Tell Your Children was financed by a church group and intended to be shown to parents as a morality tale attempting to teach them about the dangers of cannabis use.[1][4] Soon after the film was shot, however, it was purchased by notorious exploitation filmmaker Dwain Esper, who inserted salacious shots and applied the more scandalous title of Reefer Madness, before distributing it on the exploitation circuit.[1] Such education-exploitation films were common in the years following adoption of the stricter version of the Production Code in 1934. Other films included Esper's own Marihuana (1936) and Elmer Clifton's Assassin of Youth (1937), and the subject of cannabis was particularly popular in the hysteria surrounding Harry J. Anslinger |Anslinger's 1937 Marihuana Tax Act.

The film was then reissued under several titles in addition to Reefer Madness, including Dope Addict, Doped Youth, Love Madness, and The Burning Question.[1][4][2] The concept of after-market films in film distribution had not yet been developed, especially for films that existed outside the confines of the studio system, and were therefore considered "forbidden fruit". For this reason, neither Esper nor the original filmmakers bothered to protect the film's copyright, and it eventually fell into the public domain.[1]

In 1971, Reefer Madness was discovered in the Library of Congress archives by NORML founder Keith Stroup, who bought a print for $297, and made it the darling of pot smokers and college campuses. For this modern audience, the poor production values and overacting create an uproarious comedy. Distributing Reefer Madness to college campuses of the 1970s helped bankroll the burgeoning film company New Line Cinema.[1][2]

Reefer Madness is considered to be a cult classic and one of the best examples of a midnight movie. Its fans enjoy the film for the same unintentionally campy production values that made it a hit in the 1970s.[2] Sean Abley's stage adaptation, Reefer Madness, ran for a year in Chicago in 1992.[5] The film was spoofed in a musical of the same name, which was later made into a made-for-television film in 2005, which featured actors such as Alan Cumming, Kristen Bell, Christian Campbell, and Ana Gasteyer.[6]

Release history[]

In 2004, 20th Century Fox, in collaboration with Legend Films, released a colorized version of the film on DVD.[7] The original release date was April 20, 2004, a reference to the drug slang term "420". Also during the film, the number "4" and then "20" is flashed very quickly (as a joke on subliminal messages), which is an effect added by Legend Films. The color version features intentionally unrealistic color schemes that add to the film's unintentionally campy humor. The smoke from the "marihuana" was made to appear green, blue, orange, and purple, each person's colored smoke representing their mood and the different "levels of 'addiction'".[4]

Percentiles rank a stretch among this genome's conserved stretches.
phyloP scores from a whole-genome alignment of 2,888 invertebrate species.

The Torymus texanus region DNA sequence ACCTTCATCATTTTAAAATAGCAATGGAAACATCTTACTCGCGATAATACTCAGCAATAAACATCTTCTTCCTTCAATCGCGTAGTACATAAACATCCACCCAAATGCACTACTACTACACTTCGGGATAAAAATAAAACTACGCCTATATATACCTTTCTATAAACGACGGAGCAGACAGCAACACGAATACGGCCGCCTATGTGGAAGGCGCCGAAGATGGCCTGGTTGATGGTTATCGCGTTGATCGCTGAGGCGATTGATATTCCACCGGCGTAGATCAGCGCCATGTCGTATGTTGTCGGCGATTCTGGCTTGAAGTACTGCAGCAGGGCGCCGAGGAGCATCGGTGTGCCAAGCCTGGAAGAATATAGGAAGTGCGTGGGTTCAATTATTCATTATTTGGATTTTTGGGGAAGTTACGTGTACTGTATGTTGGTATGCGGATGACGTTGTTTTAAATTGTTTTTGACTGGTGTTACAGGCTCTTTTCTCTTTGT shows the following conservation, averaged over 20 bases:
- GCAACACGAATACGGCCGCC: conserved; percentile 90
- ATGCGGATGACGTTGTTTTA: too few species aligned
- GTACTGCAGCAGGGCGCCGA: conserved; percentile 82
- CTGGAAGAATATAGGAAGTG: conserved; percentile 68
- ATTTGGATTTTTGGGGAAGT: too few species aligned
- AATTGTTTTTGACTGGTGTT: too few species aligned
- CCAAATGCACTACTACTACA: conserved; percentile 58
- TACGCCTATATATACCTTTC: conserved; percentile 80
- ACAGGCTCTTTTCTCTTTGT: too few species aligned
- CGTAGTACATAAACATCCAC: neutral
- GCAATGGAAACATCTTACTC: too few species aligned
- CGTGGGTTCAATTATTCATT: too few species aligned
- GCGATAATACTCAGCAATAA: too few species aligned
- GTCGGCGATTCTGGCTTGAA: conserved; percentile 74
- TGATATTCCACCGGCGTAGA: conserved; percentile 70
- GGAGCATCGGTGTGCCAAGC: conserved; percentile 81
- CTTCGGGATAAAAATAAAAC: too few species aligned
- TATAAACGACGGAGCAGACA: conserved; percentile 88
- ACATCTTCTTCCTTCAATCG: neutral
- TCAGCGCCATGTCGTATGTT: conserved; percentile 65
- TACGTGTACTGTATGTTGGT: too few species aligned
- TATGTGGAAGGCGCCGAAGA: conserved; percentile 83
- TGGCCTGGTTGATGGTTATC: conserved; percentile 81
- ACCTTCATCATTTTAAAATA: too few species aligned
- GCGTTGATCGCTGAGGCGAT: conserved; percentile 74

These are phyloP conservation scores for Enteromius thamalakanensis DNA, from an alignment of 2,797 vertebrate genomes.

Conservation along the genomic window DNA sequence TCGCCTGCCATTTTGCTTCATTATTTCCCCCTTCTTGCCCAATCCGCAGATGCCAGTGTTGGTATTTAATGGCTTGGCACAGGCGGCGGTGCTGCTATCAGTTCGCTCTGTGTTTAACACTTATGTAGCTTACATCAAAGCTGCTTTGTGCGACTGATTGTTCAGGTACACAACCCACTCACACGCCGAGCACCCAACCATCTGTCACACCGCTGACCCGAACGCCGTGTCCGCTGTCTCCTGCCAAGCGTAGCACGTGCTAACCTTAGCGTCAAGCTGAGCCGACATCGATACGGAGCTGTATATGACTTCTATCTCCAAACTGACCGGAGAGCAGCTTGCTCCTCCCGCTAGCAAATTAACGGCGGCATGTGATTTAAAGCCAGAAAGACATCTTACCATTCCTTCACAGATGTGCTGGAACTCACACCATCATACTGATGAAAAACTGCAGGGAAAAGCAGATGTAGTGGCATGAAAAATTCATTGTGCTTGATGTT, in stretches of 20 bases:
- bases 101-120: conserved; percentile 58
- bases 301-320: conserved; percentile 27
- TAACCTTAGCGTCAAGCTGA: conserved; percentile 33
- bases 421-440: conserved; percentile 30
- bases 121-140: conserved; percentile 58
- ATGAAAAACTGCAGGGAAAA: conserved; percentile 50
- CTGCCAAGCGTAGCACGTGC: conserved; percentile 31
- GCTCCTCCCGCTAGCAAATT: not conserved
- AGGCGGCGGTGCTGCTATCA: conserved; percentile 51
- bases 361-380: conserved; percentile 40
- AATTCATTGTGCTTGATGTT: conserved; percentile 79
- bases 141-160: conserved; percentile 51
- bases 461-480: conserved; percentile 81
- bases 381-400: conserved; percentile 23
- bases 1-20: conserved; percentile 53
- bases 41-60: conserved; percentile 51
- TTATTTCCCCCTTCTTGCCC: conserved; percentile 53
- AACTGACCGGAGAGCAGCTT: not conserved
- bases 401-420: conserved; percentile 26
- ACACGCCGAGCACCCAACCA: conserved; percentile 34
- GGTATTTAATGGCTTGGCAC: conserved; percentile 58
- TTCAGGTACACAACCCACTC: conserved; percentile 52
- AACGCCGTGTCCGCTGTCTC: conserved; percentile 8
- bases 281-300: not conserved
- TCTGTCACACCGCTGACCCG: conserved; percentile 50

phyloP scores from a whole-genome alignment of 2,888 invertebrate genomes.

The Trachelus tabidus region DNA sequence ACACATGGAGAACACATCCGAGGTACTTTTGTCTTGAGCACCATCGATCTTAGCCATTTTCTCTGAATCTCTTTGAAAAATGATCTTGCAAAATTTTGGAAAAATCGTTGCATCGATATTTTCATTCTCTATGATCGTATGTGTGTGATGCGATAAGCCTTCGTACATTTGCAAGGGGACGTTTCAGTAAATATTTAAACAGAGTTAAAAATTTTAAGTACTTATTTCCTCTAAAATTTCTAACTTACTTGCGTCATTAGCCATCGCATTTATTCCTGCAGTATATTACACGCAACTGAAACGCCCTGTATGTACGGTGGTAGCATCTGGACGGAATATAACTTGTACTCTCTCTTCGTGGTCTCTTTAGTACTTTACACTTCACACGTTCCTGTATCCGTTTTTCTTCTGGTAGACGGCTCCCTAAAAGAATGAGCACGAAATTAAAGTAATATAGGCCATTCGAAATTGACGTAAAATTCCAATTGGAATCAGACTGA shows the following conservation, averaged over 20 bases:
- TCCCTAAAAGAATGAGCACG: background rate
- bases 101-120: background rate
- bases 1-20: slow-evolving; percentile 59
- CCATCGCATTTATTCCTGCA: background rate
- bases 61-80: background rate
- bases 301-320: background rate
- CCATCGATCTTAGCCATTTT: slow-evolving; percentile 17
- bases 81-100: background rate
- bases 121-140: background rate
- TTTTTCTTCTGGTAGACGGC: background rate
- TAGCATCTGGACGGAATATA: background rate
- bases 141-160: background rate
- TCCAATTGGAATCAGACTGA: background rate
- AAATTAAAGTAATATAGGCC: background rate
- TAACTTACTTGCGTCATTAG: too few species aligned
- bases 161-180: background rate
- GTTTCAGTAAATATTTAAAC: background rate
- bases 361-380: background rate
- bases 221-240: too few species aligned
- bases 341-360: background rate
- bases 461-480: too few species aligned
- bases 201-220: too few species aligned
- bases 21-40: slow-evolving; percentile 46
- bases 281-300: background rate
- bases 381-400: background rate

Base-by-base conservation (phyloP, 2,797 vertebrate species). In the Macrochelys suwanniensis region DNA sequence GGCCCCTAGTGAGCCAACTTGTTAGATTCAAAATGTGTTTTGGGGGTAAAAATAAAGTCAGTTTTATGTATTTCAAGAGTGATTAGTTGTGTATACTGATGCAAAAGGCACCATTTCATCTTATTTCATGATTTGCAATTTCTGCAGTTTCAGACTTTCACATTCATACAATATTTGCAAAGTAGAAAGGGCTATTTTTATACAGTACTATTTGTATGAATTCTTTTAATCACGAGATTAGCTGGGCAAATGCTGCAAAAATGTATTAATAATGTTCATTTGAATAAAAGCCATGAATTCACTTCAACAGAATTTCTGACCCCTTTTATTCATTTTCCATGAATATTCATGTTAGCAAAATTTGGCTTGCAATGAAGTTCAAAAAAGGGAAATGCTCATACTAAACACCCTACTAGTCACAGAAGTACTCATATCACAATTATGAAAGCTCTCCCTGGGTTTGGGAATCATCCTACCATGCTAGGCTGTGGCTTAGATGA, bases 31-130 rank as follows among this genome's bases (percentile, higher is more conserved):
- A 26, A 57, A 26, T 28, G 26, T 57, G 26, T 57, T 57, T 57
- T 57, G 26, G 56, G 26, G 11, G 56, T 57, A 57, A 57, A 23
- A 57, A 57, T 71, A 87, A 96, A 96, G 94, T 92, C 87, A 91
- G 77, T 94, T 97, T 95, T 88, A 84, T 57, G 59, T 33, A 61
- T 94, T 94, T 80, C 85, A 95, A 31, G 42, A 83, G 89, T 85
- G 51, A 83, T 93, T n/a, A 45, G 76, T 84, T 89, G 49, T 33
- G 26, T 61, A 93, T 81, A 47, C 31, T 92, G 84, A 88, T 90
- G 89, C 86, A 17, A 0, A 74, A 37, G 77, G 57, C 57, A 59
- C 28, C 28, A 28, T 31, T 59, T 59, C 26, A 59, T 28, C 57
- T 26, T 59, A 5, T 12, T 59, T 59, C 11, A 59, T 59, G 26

The DVD also included a short film called Grandpa's Marijuana Handbook, a new trailer for Reefer Madness, produced by Legend Films, and two audio commentaries, one discussing the color design and the other being a comedic commentary by Michael J. Nelson, formerly of Mystery Science Theater 3000 fame. Legend Films owns the copyright to the colorized version of Reefer Madness. While most have praised the new color version for its campy treatment of the cult film, some viewers claimed that the color choices would better suit a film about LSD than a film about cannabis.[8] A DivX file of the colorized version with the commentary embedded is available as part of Nelson's RiffTrax On Demand service.[9] In 2009, a newly-recorded commentary by Nelson, Kevin Murphy and Bill Corbett, called the "Three Riffer Edition", was released by RiffTrax,[10] and was the feature of a Rifftrax live event on August 19, 2010.

The DVD release of the 2005 TV movie has the original film as a bonus feature.

See also[]

  • Reefer Madness (musical)


  1. 1.0 1.1 1.2 1.3 1.4 1.5 1.6 1.7 The history of Reefer Madness. Archived from the original on 2005-10-28. Retrieved on 2006-11-07.
  2. 2.0 2.1 2.2 2.3 2.4 Peary, Danny (1981). Cult Movies. New York: Delacorte Press. pp. 203–205. ISBN 0-440-01626-6.  Cite error: Invalid <ref> tag; name "Peary" defined multiple times with different content
  3. Reefer Sadness
  4. 4.0 4.1 4.2 Sandrew, Barry; Horvath, Rosemary (2004), "Commentary" (DVD), Reefer Madness, 20th Century Fox Home Entertainment, ISBN 0-2454310246-5 Template:Please check ISBN
  5. Playscripts.com information page for Reefer Madness by Sean Abley.
  6. Reefer Madness: The Movie Musical. Internet Movie Database. Retrieved on 2006-12-23.
  7. Amazon. Retrieved on 2006-12-23.
  8. Hoover, Travis Mackenzie, Reefer Madness (DVD review), Film Freak Central, http://www.filmfreakcentral.net/dvdreviews/reefermadness.htm, retrieved 2006-12-23 .
  9. Reefer Madness, RiffTrax, archived from the original on 2007-12-15, http://web.archive.org/web/20071215110948/http://shop.rifftrax.com/ondemand/reefer-madness-vod, retrieved 2007-12-21 .
  10. Reefer Madness. RiffTrax. Retrieved on 2009-01-24.
  • F.E.A.R 2: Reefer Madness poster in Halford's study (1/2/12)

External links[]

This page uses some content from Wikipedia. See this Wikipedia article: Reefer Madness. The list of authors there can be seen in the page history there. As with the Cannabis Wiki, the text of Wikipedia is available under the Creative Commons Attribution-Share Alike License.